The Storm Grows Fiercer 1944-1945
At the beginning of 1944 the storm of war really burst upon Kavieng. The air forces of Australia, America and New Zealand were now really ready to drive out the false administration of the Japanese. Their aeroplanes bombed Kavieng and destroyed the whole town. The men from the New Ireland villages, from the Tabar Islands and from other islands, whom the Japanese had taken to Kavieng as labourers, ran away back to their villages when they saw the terrible destruction caused by the aeroplanes, and they told us that Kavieng was wiped out. They were very pleased about it, but they could not let the Japanese know that they were pleased, and that they wanted Australia and America to defeat Japan so that the local people could live in peace as they did before the war.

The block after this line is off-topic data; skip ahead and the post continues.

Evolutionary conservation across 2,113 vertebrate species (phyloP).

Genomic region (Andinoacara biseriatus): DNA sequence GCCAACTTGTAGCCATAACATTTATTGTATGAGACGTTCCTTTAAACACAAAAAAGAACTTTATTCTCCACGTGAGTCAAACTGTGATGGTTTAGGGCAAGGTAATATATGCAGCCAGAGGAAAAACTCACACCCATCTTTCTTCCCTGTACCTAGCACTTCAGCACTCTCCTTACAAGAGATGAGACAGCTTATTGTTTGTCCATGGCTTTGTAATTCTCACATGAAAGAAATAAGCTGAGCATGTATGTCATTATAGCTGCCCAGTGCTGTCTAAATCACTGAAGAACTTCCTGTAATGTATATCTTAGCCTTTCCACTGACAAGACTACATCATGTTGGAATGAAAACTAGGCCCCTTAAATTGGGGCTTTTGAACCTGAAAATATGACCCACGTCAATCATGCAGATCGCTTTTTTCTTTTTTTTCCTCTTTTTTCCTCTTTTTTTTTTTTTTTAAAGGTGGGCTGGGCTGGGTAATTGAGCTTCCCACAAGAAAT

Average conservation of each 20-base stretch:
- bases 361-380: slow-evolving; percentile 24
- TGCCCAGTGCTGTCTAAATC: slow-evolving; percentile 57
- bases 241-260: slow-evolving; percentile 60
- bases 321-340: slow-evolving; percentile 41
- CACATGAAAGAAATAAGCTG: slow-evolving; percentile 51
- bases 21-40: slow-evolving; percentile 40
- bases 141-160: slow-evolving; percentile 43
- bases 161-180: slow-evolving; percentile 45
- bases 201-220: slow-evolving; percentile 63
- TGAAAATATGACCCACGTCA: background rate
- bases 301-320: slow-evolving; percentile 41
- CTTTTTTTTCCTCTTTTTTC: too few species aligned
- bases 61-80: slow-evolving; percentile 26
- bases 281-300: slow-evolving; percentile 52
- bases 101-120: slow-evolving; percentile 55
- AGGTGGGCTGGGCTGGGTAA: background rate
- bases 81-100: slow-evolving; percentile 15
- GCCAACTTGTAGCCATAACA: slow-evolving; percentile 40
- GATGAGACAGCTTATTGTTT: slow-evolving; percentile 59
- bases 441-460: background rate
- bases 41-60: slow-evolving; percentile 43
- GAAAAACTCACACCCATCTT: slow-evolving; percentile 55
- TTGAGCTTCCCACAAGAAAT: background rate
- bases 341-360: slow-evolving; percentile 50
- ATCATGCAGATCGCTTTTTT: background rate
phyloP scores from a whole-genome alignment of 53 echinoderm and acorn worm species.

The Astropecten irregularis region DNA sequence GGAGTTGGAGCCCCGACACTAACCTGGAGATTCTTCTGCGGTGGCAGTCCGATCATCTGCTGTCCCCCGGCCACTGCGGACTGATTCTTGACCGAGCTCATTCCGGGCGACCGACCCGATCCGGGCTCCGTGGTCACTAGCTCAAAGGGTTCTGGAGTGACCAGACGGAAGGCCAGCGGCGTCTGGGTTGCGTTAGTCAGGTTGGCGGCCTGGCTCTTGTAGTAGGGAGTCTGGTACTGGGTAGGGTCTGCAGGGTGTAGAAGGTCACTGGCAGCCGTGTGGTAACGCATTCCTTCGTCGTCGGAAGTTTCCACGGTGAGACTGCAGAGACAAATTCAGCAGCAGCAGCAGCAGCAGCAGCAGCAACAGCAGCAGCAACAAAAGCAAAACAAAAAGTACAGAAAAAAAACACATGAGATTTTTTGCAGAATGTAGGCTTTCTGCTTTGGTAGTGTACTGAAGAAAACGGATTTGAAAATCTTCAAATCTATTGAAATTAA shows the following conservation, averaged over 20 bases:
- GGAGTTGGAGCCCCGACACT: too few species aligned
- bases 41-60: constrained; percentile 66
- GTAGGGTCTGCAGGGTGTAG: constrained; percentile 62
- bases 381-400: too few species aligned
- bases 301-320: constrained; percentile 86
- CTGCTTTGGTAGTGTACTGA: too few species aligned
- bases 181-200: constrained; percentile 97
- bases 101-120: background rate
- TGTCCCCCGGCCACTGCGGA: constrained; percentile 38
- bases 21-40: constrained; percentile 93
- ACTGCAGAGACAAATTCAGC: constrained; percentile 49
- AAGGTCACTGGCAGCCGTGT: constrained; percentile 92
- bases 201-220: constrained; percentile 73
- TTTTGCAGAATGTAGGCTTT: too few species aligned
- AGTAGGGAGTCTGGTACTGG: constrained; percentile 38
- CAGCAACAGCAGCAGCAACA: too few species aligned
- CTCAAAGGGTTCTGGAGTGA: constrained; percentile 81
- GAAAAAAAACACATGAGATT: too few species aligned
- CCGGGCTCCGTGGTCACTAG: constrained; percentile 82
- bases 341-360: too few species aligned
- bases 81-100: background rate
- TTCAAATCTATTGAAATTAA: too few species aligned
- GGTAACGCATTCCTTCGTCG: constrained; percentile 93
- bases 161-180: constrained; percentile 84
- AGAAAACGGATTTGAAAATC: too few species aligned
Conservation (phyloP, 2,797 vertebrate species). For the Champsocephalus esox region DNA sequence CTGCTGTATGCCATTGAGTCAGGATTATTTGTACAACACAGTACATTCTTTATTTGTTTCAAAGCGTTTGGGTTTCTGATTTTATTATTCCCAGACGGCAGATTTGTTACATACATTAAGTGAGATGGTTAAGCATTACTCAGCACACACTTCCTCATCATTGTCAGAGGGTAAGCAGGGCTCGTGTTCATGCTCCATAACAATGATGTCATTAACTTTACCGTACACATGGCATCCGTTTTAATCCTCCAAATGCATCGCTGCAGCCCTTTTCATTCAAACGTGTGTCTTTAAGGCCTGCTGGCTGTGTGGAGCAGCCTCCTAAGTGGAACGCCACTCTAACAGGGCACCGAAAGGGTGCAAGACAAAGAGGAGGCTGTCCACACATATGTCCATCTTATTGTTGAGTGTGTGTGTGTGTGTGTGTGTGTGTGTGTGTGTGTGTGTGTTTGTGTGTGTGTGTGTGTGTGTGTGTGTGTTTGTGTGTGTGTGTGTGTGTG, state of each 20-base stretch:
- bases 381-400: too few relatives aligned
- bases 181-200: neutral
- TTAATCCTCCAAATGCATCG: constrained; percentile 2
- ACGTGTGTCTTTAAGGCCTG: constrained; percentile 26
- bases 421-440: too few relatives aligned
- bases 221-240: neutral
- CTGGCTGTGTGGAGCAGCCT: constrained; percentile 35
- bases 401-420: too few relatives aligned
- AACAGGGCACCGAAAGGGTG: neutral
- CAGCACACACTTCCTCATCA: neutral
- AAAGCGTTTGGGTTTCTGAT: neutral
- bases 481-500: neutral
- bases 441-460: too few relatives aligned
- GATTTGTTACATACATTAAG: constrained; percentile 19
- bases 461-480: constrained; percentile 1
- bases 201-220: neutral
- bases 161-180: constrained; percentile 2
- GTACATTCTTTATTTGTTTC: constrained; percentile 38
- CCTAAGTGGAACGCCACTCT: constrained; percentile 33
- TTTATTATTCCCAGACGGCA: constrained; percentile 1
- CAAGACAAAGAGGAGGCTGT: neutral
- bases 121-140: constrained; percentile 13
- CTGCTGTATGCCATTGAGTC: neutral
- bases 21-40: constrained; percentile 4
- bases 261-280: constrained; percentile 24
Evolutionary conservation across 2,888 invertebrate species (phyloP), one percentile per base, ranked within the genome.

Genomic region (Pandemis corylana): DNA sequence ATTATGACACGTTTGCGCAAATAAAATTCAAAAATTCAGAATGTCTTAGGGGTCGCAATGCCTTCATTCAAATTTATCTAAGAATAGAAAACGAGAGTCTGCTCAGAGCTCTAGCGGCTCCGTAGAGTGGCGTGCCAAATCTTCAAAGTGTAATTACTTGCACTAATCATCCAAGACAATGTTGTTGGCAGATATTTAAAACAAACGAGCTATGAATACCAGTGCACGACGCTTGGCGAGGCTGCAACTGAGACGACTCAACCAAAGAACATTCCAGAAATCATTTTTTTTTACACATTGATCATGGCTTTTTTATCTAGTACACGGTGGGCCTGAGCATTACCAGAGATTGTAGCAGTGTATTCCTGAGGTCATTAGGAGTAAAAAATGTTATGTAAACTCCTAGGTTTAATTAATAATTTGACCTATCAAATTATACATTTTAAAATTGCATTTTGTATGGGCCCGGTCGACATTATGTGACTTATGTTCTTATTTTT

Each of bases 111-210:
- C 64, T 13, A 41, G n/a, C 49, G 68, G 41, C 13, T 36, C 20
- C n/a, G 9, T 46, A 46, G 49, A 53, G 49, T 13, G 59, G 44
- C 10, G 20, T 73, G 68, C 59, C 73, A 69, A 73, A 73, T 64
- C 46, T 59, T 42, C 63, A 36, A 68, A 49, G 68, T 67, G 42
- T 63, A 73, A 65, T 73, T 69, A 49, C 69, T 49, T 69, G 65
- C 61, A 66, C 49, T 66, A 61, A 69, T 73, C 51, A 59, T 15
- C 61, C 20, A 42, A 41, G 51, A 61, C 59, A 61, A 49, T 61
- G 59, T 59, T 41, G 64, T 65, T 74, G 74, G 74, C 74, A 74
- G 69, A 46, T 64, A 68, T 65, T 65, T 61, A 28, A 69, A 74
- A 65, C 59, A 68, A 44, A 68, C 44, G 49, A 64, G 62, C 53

Word came to us that the pastor-teachers in the Namatanai Circuit had been imprisoned, together with their minister, the Rev. Aminio Bale. It was said that we too, the Methodist Church workers and the catechists of the Catholic Church in Central New Ireland, would all be put in prison as well. When we heard those words we took the matter to the God of Hosts in prayer.